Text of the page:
Now I’m a college junior, majoring in Psychology and “flourishing” is the perfect word to describe my college experience. I have a high GPA and, more importantly, a new take on life. While my mental illness struggles never really went away entirely, they drastically improved. I look at things differently and really enjoy the flexibility of college. I get to choose what I study, especially in my upper level years, and make my own schedule. The stress of finding my own apartment and paying bills turned out to be the kind of struggle that turned into grit. The responsibilities of my own adult life made me take on discipline and genuine care for my own education and future. College isn’t for everyone, but I was really transformed by the lifestyle change when I was having the hardest of times, and that’s definitely something to be grateful for.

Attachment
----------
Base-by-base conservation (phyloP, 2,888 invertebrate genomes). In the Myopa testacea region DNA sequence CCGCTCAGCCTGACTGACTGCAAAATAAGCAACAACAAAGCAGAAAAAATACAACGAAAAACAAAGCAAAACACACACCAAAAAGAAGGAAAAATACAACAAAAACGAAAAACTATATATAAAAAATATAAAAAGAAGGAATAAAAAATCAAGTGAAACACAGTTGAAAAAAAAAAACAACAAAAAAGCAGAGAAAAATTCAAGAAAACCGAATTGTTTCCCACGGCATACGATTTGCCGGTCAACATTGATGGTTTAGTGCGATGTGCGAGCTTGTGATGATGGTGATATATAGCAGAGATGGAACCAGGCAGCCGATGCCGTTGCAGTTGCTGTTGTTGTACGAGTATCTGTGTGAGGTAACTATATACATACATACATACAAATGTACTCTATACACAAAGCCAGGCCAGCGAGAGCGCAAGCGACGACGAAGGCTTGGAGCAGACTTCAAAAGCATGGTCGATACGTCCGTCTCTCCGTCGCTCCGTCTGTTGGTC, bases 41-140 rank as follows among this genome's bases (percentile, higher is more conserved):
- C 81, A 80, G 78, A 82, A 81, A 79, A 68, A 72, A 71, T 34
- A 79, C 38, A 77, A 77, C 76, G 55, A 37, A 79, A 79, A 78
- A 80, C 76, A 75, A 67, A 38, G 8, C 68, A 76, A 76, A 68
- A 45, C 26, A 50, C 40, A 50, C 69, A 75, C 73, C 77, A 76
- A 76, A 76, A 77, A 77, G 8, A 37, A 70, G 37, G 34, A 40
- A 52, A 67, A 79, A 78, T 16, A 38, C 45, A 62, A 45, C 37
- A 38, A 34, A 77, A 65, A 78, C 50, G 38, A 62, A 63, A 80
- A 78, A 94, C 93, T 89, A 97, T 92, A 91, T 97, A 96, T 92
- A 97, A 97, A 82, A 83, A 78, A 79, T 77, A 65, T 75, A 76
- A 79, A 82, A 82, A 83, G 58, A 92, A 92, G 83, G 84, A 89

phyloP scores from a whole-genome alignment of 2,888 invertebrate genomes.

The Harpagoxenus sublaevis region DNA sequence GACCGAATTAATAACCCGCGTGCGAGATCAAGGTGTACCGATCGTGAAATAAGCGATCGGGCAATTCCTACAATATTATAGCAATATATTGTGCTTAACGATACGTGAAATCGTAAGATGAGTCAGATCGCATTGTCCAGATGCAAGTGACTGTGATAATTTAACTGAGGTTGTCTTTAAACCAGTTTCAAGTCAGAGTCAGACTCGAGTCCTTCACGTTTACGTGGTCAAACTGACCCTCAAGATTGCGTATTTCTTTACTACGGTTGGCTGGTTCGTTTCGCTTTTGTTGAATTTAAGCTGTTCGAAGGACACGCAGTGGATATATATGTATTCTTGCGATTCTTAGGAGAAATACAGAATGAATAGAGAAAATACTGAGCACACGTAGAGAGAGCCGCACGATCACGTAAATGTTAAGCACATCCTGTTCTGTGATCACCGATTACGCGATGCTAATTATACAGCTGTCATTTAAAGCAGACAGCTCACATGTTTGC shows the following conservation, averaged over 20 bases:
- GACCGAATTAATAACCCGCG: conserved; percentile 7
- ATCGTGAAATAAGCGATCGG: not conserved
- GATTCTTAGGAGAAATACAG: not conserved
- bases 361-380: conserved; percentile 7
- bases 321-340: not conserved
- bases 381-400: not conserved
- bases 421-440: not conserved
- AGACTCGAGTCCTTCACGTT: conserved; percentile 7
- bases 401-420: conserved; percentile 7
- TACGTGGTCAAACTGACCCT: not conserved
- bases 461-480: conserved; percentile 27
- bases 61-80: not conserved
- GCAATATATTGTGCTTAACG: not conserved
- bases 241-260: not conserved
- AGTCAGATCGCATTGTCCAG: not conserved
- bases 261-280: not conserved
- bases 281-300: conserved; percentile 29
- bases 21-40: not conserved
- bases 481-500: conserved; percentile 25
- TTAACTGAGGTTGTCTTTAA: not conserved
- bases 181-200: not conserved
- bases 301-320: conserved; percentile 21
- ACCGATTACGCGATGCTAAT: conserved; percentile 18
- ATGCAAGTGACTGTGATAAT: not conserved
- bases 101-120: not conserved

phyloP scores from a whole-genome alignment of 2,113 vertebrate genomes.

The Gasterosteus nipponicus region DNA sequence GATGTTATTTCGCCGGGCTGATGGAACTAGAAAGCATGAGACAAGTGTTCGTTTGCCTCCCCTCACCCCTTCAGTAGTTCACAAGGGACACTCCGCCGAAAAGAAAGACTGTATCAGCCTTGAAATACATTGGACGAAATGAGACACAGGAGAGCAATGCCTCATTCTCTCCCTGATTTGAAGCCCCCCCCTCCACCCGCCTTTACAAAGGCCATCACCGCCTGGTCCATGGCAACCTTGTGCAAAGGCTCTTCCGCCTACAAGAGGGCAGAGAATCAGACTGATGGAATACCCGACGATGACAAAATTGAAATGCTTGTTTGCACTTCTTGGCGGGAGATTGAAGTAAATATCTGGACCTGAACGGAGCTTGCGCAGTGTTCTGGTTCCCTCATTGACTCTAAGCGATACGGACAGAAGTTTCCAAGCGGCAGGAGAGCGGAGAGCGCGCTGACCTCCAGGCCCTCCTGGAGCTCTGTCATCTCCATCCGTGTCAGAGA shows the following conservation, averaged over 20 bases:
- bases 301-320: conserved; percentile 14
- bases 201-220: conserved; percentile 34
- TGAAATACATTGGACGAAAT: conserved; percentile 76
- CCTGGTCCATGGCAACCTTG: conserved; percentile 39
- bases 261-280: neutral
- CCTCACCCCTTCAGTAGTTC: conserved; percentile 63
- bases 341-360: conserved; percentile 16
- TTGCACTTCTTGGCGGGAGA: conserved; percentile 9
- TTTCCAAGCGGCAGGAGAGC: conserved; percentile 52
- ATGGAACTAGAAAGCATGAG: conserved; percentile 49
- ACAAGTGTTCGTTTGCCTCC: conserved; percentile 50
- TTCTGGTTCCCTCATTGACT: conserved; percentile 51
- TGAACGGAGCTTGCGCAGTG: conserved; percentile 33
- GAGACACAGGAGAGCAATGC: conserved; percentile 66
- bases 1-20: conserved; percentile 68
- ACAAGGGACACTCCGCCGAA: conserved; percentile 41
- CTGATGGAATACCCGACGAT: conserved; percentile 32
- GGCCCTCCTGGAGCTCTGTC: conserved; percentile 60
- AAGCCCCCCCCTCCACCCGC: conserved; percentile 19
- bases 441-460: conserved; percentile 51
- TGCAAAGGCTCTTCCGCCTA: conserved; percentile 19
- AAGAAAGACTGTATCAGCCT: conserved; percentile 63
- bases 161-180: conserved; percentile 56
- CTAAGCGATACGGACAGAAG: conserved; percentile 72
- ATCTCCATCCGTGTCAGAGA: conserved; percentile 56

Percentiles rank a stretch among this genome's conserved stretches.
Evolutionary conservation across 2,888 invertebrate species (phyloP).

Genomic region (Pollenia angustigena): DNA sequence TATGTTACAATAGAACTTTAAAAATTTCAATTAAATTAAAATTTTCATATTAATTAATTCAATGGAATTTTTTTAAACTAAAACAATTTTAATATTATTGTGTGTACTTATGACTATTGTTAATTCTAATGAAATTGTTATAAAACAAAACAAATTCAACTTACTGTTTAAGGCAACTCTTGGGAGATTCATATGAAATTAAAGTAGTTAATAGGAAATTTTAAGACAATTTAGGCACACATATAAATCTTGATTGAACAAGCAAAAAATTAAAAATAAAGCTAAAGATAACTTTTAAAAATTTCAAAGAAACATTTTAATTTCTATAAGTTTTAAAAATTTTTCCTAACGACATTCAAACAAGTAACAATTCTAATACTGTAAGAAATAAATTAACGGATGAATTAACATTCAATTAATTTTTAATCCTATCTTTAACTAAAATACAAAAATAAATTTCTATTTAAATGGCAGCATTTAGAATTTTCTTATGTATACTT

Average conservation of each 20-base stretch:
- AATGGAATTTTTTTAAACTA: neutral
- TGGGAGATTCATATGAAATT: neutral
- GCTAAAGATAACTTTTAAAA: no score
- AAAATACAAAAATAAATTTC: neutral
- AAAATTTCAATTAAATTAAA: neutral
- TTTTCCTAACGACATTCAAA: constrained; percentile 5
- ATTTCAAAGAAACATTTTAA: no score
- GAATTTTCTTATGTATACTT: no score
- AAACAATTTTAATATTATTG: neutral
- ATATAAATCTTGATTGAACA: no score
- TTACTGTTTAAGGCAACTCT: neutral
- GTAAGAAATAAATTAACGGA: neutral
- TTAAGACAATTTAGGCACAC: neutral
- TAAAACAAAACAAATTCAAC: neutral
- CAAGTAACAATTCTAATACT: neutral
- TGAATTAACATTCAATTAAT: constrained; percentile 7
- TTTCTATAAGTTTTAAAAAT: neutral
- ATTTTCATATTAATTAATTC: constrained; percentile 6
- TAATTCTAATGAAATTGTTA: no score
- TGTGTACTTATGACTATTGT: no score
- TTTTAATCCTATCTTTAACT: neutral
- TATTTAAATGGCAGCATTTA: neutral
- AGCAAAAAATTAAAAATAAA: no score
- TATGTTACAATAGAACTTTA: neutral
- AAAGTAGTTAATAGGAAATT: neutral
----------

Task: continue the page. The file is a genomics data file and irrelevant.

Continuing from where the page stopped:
PSU Athletics Director Valerie Cleary on the power of women in sports

1988 Vikings volleyball national championship team
BY VALERIE CLEARY
Director of Athletics

It’s been a few days since the Super Bowl. Typically, on this hallowed day, two teams of men battle it out on the football field, while millions gather to cheer on their favorite team and cast their votes for the best commercial. This year felt a little different. There was a subtle, yet powerful message being sent to millions of women and girls.

  • Katie Sowers, with the San Francisco 49er’s, made history as the first woman to coach in a Super Bowl.
  • Numerous commercials prominently included women and advocated for inclusion.